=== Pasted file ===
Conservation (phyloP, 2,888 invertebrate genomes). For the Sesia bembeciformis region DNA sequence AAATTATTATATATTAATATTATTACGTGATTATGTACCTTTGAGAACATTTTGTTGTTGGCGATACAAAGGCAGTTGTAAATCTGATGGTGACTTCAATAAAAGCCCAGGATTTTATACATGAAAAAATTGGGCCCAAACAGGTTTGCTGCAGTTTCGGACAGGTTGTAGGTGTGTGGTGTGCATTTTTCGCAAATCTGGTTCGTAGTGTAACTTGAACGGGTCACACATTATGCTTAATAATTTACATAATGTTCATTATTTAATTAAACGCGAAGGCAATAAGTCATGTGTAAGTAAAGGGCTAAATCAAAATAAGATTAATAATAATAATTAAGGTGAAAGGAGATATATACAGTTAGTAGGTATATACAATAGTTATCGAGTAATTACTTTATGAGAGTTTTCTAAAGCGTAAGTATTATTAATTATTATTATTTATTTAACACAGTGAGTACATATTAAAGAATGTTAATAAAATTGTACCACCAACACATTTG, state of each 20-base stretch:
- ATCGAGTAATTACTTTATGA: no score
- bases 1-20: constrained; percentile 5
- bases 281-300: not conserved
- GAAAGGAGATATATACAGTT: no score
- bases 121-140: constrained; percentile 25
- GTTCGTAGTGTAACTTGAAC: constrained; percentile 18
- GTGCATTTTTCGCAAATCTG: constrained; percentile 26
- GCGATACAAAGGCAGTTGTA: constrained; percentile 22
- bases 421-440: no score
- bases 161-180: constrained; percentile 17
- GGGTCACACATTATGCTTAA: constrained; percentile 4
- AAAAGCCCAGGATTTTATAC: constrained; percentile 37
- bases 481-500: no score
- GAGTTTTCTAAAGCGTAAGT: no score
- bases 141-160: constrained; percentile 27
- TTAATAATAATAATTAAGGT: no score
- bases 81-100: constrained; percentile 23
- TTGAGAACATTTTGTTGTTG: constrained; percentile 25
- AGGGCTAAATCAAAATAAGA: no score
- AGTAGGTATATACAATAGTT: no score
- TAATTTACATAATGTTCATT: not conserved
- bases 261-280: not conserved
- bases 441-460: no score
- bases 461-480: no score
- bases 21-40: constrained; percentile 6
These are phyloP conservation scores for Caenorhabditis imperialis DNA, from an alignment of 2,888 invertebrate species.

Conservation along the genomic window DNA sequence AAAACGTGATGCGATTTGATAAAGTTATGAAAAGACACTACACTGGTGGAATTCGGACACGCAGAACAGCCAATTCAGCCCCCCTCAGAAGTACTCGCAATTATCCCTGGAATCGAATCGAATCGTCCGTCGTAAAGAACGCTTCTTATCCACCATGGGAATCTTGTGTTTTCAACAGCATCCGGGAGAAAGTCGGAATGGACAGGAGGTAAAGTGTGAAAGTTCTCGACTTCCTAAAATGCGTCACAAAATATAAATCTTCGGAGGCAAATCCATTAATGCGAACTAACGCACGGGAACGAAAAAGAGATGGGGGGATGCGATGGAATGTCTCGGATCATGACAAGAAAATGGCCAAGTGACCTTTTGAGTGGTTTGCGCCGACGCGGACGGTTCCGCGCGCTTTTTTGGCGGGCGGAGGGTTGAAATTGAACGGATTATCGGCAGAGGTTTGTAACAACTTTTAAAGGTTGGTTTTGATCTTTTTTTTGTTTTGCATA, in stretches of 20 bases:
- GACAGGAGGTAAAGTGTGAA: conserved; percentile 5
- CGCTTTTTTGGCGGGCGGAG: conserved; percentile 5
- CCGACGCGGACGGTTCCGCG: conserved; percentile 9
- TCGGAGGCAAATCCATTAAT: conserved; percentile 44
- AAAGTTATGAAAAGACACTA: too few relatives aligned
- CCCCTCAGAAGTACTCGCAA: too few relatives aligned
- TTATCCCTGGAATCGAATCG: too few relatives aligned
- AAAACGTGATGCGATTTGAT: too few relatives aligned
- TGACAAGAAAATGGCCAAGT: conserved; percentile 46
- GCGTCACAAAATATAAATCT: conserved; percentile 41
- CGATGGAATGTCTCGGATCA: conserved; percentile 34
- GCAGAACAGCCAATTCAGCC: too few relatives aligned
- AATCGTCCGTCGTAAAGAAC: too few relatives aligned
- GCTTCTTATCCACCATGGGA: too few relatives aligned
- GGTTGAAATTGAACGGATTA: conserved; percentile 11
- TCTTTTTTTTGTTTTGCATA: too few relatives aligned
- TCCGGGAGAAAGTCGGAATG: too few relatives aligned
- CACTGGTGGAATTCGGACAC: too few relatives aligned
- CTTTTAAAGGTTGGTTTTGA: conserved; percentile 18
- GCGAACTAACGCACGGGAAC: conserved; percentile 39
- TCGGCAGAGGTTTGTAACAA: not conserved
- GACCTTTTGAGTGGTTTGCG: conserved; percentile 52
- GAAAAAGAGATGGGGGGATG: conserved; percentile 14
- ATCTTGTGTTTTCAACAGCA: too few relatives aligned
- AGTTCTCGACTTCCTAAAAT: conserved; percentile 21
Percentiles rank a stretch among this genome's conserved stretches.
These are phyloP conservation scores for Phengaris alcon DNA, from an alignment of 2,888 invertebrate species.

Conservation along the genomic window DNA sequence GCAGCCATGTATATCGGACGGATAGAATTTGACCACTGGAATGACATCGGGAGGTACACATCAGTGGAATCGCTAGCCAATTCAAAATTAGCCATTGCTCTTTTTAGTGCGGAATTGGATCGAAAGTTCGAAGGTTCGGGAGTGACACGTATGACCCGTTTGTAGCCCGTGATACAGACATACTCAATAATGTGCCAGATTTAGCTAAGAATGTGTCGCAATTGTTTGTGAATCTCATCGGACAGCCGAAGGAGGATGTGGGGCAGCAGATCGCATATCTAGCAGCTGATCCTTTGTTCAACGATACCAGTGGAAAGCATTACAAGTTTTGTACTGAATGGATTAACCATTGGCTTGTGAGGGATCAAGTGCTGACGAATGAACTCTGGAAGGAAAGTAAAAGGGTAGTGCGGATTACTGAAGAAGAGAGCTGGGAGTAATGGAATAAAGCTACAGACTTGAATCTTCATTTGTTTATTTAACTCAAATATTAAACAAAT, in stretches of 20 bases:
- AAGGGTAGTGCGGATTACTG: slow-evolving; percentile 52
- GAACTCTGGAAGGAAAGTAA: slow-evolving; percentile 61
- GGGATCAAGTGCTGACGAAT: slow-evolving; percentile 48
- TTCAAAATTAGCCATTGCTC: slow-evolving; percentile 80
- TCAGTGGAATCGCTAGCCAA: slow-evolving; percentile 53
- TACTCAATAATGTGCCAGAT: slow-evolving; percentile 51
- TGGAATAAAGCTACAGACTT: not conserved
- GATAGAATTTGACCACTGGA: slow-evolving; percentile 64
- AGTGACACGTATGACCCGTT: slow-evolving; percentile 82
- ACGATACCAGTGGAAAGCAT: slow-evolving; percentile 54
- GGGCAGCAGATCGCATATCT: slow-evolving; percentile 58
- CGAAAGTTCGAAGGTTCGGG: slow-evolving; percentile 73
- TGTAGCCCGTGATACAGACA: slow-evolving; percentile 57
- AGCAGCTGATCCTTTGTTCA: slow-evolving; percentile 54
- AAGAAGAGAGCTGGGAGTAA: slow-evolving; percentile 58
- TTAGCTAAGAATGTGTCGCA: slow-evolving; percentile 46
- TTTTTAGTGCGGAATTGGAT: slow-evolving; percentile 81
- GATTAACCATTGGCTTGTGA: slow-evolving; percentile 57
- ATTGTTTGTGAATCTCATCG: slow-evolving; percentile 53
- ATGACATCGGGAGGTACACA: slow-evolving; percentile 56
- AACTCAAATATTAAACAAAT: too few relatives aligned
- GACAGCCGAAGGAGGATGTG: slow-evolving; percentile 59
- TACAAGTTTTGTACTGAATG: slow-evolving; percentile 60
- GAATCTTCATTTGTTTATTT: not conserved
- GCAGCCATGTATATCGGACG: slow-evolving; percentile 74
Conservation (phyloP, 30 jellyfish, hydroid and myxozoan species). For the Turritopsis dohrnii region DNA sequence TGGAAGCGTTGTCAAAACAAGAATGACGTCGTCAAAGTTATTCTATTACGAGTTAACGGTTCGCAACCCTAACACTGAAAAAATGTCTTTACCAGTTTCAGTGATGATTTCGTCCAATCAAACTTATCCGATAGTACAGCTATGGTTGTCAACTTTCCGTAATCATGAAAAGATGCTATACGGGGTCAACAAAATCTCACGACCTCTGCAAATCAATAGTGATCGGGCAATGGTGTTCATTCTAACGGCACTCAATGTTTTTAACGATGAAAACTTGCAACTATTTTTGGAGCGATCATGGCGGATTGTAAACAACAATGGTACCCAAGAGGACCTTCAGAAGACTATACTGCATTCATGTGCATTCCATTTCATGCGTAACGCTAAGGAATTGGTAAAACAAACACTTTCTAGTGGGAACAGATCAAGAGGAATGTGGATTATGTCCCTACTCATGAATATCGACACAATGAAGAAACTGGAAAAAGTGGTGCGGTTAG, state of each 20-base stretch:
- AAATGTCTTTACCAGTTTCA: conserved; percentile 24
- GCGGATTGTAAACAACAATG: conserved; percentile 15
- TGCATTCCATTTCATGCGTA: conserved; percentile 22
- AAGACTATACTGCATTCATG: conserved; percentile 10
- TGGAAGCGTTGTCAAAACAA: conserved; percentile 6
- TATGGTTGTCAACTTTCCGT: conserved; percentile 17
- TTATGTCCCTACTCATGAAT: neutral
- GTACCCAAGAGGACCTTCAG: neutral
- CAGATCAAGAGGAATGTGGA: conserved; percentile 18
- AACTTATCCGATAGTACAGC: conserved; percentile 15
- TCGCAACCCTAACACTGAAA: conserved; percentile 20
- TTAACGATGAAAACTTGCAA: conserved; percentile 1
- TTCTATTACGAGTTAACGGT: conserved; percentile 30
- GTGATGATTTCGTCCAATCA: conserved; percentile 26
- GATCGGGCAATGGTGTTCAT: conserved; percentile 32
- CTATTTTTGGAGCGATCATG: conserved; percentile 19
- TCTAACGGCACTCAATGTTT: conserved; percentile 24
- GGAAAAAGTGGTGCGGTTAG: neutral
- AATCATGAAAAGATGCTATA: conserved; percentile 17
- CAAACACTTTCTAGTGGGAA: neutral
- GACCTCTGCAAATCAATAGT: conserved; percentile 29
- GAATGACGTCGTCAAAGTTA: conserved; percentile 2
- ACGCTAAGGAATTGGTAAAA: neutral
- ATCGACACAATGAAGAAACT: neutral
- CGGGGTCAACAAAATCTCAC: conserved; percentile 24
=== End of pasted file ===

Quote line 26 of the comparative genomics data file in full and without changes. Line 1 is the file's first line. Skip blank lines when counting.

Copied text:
- bases 21-40: constrained; percentile 6